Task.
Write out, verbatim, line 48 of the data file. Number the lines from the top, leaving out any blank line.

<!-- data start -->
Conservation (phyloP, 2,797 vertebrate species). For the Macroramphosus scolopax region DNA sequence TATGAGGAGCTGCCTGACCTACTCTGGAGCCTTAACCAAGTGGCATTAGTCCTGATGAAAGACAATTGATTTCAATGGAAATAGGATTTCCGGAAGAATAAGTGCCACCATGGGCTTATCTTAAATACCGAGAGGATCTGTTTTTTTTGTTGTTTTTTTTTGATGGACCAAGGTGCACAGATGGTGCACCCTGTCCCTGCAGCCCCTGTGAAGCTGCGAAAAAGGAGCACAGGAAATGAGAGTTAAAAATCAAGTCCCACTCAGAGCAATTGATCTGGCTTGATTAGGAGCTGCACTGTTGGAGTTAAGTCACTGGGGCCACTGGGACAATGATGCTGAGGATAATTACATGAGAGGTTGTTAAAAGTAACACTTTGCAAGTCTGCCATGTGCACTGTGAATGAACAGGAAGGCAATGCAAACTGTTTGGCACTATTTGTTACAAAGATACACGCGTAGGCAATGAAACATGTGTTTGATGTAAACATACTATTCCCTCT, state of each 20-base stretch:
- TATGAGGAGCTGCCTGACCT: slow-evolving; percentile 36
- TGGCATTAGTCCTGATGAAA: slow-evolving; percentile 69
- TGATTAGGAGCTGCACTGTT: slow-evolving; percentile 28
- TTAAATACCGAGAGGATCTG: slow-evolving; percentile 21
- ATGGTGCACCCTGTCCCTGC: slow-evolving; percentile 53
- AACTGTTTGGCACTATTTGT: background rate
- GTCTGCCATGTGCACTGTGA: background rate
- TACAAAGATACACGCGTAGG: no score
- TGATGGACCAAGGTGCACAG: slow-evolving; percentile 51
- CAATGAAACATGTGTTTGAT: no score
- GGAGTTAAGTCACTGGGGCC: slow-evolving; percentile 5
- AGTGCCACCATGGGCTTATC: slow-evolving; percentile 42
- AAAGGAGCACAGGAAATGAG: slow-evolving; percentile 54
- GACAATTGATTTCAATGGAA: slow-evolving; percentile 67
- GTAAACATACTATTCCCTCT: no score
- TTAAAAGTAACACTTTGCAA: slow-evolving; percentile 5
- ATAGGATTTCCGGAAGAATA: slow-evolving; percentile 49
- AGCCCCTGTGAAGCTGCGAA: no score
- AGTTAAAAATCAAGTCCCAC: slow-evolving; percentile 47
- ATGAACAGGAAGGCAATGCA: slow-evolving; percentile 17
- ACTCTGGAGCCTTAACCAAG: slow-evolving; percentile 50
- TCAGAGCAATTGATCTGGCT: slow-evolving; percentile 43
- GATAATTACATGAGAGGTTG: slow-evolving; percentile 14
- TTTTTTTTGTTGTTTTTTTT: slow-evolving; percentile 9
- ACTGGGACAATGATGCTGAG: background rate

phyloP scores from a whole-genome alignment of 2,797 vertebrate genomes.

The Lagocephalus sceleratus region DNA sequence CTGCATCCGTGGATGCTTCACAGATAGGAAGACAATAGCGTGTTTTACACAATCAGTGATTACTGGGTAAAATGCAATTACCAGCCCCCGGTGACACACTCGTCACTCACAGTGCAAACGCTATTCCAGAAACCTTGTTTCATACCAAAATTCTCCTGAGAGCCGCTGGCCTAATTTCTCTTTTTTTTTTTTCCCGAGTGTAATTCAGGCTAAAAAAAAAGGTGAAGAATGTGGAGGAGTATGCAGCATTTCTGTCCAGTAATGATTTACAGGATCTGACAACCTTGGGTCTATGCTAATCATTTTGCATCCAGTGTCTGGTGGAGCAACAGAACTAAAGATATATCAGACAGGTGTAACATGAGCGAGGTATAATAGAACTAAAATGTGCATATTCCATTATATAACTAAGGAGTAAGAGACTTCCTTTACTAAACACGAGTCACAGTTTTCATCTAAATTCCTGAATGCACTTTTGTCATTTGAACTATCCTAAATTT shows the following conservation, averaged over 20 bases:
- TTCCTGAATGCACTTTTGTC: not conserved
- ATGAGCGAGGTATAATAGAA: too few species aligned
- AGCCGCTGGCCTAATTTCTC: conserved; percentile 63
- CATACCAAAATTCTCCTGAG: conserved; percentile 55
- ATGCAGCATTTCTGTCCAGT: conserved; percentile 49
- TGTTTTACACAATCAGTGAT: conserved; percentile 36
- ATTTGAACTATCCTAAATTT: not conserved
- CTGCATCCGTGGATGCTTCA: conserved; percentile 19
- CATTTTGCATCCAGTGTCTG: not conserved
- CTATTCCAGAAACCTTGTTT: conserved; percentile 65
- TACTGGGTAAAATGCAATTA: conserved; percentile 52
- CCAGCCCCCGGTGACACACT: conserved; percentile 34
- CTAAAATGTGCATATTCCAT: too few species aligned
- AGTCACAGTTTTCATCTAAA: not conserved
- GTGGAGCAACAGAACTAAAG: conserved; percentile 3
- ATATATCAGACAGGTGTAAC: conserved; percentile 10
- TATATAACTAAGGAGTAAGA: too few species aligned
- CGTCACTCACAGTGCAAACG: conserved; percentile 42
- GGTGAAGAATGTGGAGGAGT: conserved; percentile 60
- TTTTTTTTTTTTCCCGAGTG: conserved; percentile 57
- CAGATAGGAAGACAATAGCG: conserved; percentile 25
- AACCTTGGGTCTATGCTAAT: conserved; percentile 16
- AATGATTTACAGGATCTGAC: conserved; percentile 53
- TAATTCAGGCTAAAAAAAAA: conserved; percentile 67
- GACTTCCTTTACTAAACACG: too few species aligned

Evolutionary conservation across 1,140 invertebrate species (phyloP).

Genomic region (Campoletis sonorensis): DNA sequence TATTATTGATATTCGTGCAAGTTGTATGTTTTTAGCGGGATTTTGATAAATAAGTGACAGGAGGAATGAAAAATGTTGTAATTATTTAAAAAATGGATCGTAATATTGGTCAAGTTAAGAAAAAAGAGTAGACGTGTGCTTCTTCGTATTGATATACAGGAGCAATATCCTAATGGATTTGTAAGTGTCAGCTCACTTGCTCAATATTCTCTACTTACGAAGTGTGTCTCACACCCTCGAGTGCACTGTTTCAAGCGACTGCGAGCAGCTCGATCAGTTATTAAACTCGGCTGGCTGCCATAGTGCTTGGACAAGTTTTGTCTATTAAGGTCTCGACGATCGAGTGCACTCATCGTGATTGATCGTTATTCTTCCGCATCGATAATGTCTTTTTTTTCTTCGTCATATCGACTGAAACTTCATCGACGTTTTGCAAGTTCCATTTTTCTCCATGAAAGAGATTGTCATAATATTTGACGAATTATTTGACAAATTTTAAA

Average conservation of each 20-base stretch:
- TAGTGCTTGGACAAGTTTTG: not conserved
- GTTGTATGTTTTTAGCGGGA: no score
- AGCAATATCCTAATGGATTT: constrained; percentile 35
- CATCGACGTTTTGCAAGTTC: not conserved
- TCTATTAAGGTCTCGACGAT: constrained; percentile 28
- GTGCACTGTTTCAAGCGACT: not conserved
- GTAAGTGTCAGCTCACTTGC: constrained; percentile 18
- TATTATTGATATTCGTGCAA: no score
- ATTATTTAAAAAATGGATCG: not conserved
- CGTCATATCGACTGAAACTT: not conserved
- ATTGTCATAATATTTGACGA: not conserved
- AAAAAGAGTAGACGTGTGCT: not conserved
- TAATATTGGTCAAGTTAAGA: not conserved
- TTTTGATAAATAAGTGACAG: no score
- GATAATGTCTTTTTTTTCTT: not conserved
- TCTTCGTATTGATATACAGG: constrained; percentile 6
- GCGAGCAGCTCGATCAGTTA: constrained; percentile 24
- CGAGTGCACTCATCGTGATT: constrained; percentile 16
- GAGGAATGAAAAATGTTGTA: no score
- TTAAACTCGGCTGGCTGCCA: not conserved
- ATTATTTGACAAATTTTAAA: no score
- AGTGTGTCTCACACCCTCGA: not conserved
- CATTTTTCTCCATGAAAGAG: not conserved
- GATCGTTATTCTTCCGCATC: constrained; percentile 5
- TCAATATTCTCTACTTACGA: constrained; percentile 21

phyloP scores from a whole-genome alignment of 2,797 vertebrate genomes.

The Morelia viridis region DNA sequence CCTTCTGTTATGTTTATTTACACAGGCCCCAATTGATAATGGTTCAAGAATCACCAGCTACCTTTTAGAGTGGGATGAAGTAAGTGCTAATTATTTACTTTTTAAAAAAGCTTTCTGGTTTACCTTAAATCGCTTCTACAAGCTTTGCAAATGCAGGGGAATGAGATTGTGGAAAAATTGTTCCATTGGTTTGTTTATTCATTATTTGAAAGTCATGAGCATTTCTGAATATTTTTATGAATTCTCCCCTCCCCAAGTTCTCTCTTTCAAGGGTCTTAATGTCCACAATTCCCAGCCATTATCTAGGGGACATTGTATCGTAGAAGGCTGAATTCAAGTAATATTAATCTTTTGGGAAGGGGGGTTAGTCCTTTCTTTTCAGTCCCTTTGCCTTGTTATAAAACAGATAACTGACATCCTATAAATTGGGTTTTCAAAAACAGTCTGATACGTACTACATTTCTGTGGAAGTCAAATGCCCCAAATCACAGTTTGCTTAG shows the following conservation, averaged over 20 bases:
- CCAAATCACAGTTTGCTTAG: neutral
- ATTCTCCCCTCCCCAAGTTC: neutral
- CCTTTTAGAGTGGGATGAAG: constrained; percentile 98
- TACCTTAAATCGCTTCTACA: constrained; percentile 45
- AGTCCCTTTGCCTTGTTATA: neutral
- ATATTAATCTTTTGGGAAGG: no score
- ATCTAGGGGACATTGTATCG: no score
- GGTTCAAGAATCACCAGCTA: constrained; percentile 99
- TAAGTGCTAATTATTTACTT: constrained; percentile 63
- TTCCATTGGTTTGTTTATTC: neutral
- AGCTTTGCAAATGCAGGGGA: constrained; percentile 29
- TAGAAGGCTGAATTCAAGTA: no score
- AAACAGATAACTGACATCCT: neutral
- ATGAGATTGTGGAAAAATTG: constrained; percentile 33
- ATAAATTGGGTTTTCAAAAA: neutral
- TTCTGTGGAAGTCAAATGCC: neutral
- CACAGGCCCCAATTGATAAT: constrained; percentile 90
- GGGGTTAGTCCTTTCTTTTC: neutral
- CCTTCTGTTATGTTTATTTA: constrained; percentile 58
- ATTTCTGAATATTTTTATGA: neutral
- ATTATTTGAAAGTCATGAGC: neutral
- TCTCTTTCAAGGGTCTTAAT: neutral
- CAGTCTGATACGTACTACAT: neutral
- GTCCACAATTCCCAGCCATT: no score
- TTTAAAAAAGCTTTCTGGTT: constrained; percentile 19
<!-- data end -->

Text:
- TTTTTTTTTTTTCCCGAGTG: conserved; percentile 57